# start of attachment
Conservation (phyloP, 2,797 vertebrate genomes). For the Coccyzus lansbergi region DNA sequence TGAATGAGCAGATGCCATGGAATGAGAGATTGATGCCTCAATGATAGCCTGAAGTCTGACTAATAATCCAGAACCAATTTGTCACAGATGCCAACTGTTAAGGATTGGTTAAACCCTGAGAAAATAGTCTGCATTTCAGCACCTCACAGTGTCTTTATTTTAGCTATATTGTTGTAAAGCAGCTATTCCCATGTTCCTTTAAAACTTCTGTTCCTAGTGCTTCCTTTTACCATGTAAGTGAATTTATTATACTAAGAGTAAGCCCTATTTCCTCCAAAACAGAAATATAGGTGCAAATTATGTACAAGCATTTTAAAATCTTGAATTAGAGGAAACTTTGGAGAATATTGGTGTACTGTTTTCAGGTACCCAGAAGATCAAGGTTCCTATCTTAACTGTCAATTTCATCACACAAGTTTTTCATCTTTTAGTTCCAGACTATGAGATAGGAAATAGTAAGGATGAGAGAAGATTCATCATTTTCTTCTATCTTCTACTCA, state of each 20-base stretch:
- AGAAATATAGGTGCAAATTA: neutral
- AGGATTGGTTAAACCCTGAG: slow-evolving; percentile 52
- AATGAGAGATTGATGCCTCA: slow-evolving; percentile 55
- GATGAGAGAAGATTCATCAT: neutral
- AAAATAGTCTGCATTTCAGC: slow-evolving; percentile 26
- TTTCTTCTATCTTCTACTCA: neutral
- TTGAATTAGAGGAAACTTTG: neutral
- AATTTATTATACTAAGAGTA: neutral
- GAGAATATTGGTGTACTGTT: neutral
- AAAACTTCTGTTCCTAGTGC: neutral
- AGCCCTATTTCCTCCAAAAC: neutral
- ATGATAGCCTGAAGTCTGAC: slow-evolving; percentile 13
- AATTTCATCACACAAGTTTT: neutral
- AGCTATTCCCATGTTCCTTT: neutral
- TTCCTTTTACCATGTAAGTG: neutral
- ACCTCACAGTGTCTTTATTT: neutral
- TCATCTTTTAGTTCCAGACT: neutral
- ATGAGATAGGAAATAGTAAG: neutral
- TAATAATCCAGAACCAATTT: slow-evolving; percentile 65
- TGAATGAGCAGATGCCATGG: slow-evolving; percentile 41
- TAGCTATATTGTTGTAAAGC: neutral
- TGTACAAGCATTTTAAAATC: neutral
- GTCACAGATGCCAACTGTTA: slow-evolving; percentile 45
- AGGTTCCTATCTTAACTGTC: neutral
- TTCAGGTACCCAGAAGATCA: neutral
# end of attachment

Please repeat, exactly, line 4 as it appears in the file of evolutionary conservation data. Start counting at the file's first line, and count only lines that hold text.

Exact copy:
- AATGAGAGATTGATGCCTCA: slow-evolving; percentile 55